Now, start reasembling the laptop. Start with the parts in the middle and work your way out. Make sure you seal the piece to the board and put some silicon all around the top of the daughterboard or device. Keep working quickly but carfully as silicon tends to dry.
If your computer has speakers then we need to fix those too. The cone in speakers is sometimes made of paper and will get soggy and will leak water. Take some silicon and put it on your finger (a glove might help). Spread a thin but full coat on the cone of the speaker. This shouldn't effect the speaker.
Make sure the whole circuitry and devices (esp. the processor and battery) are completly sealed off. We don't want any leaks.
Step 5: Sealing the case
Run a little piece of copper/iron/zinc bar (solid) from the heatsink and out the hole where the fan or heat exchange would normally be. We need to keep your computer cool after all. Make sure there is silicon covering where this bar leaves the computer.
Before putting the circuitry in run a line of silicon across the back of the circuitry where the connecters are. Cover up any holes that these could leave.
Place the circuitry down on the silicon you put in the case before. The silicon should fill in the remainder of the space in the computer if done right. If silicon gets in the holes of the connecter, plug a device into the connecter a few times. This only works while the silicon is still wet.
Place some heavy stuff on the laptop, being sure not to crush the hard drive. I used my box of "junk"
Go to sleep.
Step 6: Seal the keyboard
Step 7: Put the screen back on
My laptop had broken hinges so I made a metal bracket to hold it up (not pictured).
Step 8: Safer Power Supply
Step 9: Test it.
If nothing happens to your laptop then you did everything right. Congratulations.
If your computer goes sssiiizzzzzzzzzzzz, then you have done something wrong (I've had a few computers make this noise from short-circuiting, but not from water). I'm sorry to say but your computer won't work anymore.
Please do not try to submerge the laptop in water. This is ment for only light amounts of water. This may protect a little from submerged laptops but you can be sure that water will find its way in eventually. If your computer does get submerged, do not try to turn it on or plug it in for less than 5 days.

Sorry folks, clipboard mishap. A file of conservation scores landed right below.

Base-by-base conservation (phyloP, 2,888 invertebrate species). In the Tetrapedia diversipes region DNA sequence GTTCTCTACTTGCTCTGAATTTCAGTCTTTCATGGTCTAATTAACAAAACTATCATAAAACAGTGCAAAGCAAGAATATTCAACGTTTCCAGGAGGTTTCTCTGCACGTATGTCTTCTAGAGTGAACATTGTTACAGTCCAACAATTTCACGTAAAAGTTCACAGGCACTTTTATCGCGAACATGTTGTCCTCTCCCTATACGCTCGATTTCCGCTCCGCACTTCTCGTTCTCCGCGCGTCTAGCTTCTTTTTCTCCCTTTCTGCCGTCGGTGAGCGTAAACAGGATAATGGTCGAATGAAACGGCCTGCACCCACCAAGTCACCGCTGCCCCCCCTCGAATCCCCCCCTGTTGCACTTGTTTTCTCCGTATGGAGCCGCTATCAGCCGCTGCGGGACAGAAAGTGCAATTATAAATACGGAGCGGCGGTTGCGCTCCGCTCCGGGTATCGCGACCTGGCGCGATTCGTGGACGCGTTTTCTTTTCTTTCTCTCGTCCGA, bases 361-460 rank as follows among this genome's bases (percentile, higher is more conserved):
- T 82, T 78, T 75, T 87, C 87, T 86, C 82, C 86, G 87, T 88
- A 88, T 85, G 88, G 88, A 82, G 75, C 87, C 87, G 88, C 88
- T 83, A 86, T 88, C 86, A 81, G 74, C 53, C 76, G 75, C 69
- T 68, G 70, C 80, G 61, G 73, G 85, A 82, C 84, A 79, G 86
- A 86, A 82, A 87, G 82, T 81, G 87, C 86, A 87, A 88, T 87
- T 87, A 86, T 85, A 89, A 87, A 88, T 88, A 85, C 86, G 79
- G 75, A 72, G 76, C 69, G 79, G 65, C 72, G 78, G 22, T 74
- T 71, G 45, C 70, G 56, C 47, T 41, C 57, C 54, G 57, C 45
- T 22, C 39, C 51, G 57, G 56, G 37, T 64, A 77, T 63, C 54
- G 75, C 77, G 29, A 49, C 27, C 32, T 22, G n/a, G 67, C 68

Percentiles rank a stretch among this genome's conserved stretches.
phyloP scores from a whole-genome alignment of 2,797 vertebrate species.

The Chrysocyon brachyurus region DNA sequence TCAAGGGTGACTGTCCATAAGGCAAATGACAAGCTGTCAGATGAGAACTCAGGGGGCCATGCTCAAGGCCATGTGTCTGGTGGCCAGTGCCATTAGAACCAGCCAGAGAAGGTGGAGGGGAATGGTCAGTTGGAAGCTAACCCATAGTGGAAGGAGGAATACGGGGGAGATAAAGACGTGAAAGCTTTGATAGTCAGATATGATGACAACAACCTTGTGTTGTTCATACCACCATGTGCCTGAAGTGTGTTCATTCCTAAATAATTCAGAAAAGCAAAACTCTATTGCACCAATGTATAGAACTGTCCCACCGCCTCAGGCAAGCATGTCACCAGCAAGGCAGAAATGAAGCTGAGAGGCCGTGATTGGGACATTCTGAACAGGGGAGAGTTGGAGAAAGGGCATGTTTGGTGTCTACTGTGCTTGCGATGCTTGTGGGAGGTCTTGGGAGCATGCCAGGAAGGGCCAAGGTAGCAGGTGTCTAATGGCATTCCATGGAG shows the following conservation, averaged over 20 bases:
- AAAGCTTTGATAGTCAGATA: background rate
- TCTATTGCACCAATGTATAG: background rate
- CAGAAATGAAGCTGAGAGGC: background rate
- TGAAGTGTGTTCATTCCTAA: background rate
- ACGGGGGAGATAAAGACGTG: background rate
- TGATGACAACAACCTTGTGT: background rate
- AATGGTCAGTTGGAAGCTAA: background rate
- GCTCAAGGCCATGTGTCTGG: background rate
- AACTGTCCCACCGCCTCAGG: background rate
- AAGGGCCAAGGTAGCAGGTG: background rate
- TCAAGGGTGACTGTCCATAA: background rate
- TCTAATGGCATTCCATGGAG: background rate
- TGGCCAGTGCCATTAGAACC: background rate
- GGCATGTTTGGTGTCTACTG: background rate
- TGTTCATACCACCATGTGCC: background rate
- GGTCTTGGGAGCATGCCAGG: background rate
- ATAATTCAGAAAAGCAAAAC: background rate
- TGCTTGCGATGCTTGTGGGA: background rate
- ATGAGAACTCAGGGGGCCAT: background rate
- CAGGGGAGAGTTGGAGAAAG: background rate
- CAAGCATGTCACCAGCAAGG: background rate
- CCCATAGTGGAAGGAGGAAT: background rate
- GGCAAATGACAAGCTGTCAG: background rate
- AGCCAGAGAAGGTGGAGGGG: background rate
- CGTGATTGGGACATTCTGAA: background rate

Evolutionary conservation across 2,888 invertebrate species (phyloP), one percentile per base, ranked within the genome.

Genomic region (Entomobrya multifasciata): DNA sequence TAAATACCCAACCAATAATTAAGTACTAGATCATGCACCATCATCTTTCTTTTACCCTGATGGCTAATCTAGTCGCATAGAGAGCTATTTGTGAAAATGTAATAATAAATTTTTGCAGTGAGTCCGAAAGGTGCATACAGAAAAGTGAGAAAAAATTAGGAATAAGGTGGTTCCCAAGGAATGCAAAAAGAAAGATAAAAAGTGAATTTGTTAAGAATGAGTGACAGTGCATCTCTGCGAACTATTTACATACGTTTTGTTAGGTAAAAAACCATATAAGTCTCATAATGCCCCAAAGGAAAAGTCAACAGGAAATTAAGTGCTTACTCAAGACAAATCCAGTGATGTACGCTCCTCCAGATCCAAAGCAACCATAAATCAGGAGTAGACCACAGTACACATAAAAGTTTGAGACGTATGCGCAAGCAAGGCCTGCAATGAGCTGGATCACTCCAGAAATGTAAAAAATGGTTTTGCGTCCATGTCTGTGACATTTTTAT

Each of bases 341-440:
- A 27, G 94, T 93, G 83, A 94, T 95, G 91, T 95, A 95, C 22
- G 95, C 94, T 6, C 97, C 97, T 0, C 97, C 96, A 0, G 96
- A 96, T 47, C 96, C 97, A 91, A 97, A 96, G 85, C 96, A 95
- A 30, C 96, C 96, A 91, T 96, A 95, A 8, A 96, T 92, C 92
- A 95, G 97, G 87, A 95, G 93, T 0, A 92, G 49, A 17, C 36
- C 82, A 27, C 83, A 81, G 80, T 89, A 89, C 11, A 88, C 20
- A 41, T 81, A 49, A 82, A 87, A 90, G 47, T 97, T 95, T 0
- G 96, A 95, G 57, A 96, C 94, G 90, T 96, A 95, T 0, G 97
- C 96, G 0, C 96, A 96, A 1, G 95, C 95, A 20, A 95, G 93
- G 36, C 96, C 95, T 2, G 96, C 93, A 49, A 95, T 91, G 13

Also I haven't gotten all the pictures up yet, but I wanted to get this post up. I will be adding pictures as I take them. :P
Step 10: Some tips
Hot glue doesn't work well for this project. I mearly suggested it as a way to do it if you had some laying around. You would go through sticks extremly fast anyway.
PLEASE DO NOT SUBMERGE YOUR LAPTOP. This was only ment for showers/rain.
Don't cover the motor on the hard drive with silicon. It tends to not work after that.
Charge your laptop out of the shower or rain. At least keep it dry. I know you don't want 120 volts (220 outside North America) going through you. It doesn't feel good (death can occur).
Try to find a good way to exchange the heat in your computer. A few comments have suggested ways to do this.
Find a good way to remember how to put it back together.
If you have one of those touch pads that you use as a mouse, I recommend that you fill an optical mouse full of silicon too. These mice don't work well in water.
Wear a paint/gas mask (pictured below). The fumes in the silicon made my nose bleed. I read the tube and it said that the fumes were acidic.
Have fun but be safe.